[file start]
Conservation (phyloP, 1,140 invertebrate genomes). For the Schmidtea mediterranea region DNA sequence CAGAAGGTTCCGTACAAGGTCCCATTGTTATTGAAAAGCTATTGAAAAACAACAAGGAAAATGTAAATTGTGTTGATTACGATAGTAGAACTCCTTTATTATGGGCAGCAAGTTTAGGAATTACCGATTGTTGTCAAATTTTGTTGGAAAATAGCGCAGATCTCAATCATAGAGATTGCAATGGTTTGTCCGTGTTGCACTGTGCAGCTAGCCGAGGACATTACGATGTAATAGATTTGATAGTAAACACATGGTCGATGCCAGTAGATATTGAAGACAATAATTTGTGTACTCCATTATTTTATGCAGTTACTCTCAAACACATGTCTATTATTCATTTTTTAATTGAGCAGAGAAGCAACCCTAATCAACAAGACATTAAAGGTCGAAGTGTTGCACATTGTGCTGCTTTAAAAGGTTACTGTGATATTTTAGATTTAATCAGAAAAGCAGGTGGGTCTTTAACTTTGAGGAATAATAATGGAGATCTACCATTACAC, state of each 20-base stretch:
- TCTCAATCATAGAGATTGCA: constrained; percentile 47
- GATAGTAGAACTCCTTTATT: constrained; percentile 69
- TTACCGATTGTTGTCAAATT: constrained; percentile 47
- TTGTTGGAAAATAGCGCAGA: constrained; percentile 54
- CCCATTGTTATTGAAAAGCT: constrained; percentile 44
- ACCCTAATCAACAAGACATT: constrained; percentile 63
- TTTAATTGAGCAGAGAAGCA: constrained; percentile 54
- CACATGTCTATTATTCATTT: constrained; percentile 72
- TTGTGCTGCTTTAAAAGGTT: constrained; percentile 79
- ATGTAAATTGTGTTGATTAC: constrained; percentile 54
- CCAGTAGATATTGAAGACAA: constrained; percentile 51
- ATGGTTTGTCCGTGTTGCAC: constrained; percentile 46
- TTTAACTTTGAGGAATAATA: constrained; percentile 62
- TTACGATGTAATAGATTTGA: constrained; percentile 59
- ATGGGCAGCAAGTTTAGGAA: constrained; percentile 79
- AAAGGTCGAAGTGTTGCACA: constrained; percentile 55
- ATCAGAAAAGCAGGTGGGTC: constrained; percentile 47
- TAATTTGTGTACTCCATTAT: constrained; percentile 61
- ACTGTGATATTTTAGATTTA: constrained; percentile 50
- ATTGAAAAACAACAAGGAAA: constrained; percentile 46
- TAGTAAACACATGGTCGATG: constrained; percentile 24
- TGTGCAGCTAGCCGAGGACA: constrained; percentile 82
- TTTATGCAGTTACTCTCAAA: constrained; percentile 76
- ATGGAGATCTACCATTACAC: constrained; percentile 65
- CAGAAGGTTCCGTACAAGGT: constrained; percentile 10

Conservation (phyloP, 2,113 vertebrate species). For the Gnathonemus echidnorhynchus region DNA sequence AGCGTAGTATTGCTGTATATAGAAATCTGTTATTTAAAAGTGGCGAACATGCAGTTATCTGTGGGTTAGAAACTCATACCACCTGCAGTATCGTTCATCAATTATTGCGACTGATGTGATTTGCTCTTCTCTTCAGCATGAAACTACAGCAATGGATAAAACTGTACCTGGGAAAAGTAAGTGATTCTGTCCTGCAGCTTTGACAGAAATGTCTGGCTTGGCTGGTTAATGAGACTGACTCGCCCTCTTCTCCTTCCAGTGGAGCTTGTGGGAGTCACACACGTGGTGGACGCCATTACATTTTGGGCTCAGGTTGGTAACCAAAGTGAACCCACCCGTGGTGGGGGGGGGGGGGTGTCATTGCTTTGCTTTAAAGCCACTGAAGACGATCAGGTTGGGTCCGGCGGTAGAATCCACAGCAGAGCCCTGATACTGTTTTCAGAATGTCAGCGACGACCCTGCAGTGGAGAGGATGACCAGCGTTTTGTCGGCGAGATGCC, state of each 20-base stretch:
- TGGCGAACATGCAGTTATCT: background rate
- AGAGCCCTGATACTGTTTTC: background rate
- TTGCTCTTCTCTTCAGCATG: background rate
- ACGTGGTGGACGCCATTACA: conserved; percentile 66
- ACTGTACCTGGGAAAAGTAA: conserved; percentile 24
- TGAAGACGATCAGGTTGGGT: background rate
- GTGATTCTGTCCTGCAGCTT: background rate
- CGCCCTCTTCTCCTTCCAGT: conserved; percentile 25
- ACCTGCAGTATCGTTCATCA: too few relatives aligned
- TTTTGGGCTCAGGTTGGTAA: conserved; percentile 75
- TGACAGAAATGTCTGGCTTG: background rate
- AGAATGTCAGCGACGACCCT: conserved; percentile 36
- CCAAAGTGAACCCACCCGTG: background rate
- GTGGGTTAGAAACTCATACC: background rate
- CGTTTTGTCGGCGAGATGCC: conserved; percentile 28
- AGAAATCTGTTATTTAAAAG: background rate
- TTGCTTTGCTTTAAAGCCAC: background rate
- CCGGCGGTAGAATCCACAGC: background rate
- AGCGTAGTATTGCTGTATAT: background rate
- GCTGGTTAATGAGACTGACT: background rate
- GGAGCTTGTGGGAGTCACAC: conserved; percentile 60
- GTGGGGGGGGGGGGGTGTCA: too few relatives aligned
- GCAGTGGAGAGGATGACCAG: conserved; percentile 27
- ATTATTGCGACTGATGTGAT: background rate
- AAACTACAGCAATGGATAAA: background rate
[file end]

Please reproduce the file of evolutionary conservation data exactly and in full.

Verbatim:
Conservation (phyloP, 1,140 invertebrate genomes). For the Schmidtea mediterranea region DNA sequence CAGAAGGTTCCGTACAAGGTCCCATTGTTATTGAAAAGCTATTGAAAAACAACAAGGAAAATGTAAATTGTGTTGATTACGATAGTAGAACTCCTTTATTATGGGCAGCAAGTTTAGGAATTACCGATTGTTGTCAAATTTTGTTGGAAAATAGCGCAGATCTCAATCATAGAGATTGCAATGGTTTGTCCGTGTTGCACTGTGCAGCTAGCCGAGGACATTACGATGTAATAGATTTGATAGTAAACACATGGTCGATGCCAGTAGATATTGAAGACAATAATTTGTGTACTCCATTATTTTATGCAGTTACTCTCAAACACATGTCTATTATTCATTTTTTAATTGAGCAGAGAAGCAACCCTAATCAACAAGACATTAAAGGTCGAAGTGTTGCACATTGTGCTGCTTTAAAAGGTTACTGTGATATTTTAGATTTAATCAGAAAAGCAGGTGGGTCTTTAACTTTGAGGAATAATAATGGAGATCTACCATTACAC, state of each 20-base stretch:
- TCTCAATCATAGAGATTGCA: constrained; percentile 47
- GATAGTAGAACTCCTTTATT: constrained; percentile 69
- TTACCGATTGTTGTCAAATT: constrained; percentile 47
- TTGTTGGAAAATAGCGCAGA: constrained; percentile 54
- CCCATTGTTATTGAAAAGCT: constrained; percentile 44
- ACCCTAATCAACAAGACATT: constrained; percentile 63
- TTTAATTGAGCAGAGAAGCA: constrained; percentile 54
- CACATGTCTATTATTCATTT: constrained; percentile 72
- TTGTGCTGCTTTAAAAGGTT: constrained; percentile 79
- ATGTAAATTGTGTTGATTAC: constrained; percentile 54
- CCAGTAGATATTGAAGACAA: constrained; percentile 51
- ATGGTTTGTCCGTGTTGCAC: constrained; percentile 46
- TTTAACTTTGAGGAATAATA: constrained; percentile 62
- TTACGATGTAATAGATTTGA: constrained; percentile 59
- ATGGGCAGCAAGTTTAGGAA: constrained; percentile 79
- AAAGGTCGAAGTGTTGCACA: constrained; percentile 55
- ATCAGAAAAGCAGGTGGGTC: constrained; percentile 47
- TAATTTGTGTACTCCATTAT: constrained; percentile 61
- ACTGTGATATTTTAGATTTA: constrained; percentile 50
- ATTGAAAAACAACAAGGAAA: constrained; percentile 46
- TAGTAAACACATGGTCGATG: constrained; percentile 24
- TGTGCAGCTAGCCGAGGACA: constrained; percentile 82
- TTTATGCAGTTACTCTCAAA: constrained; percentile 76
- ATGGAGATCTACCATTACAC: constrained; percentile 65
- CAGAAGGTTCCGTACAAGGT: constrained; percentile 10

Conservation (phyloP, 2,113 vertebrate species). For the Gnathonemus echidnorhynchus region DNA sequence AGCGTAGTATTGCTGTATATAGAAATCTGTTATTTAAAAGTGGCGAACATGCAGTTATCTGTGGGTTAGAAACTCATACCACCTGCAGTATCGTTCATCAATTATTGCGACTGATGTGATTTGCTCTTCTCTTCAGCATGAAACTACAGCAATGGATAAAACTGTACCTGGGAAAAGTAAGTGATTCTGTCCTGCAGCTTTGACAGAAATGTCTGGCTTGGCTGGTTAATGAGACTGACTCGCCCTCTTCTCCTTCCAGTGGAGCTTGTGGGAGTCACACACGTGGTGGACGCCATTACATTTTGGGCTCAGGTTGGTAACCAAAGTGAACCCACCCGTGGTGGGGGGGGGGGGGTGTCATTGCTTTGCTTTAAAGCCACTGAAGACGATCAGGTTGGGTCCGGCGGTAGAATCCACAGCAGAGCCCTGATACTGTTTTCAGAATGTCAGCGACGACCCTGCAGTGGAGAGGATGACCAGCGTTTTGTCGGCGAGATGCC, state of each 20-base stretch:
- TGGCGAACATGCAGTTATCT: background rate
- AGAGCCCTGATACTGTTTTC: background rate
- TTGCTCTTCTCTTCAGCATG: background rate
- ACGTGGTGGACGCCATTACA: conserved; percentile 66
- ACTGTACCTGGGAAAAGTAA: conserved; percentile 24
- TGAAGACGATCAGGTTGGGT: background rate
- GTGATTCTGTCCTGCAGCTT: background rate
- CGCCCTCTTCTCCTTCCAGT: conserved; percentile 25
- ACCTGCAGTATCGTTCATCA: too few relatives aligned
- TTTTGGGCTCAGGTTGGTAA: conserved; percentile 75
- TGACAGAAATGTCTGGCTTG: background rate
- AGAATGTCAGCGACGACCCT: conserved; percentile 36
- CCAAAGTGAACCCACCCGTG: background rate
- GTGGGTTAGAAACTCATACC: background rate
- CGTTTTGTCGGCGAGATGCC: conserved; percentile 28
- AGAAATCTGTTATTTAAAAG: background rate
- TTGCTTTGCTTTAAAGCCAC: background rate
- CCGGCGGTAGAATCCACAGC: background rate
- AGCGTAGTATTGCTGTATAT: background rate
- GCTGGTTAATGAGACTGACT: background rate
- GGAGCTTGTGGGAGTCACAC: conserved; percentile 60
- GTGGGGGGGGGGGGGTGTCA: too few relatives aligned
- GCAGTGGAGAGGATGACCAG: conserved; percentile 27
- ATTATTGCGACTGATGTGAT: background rate
- AAACTACAGCAATGGATAAA: background rate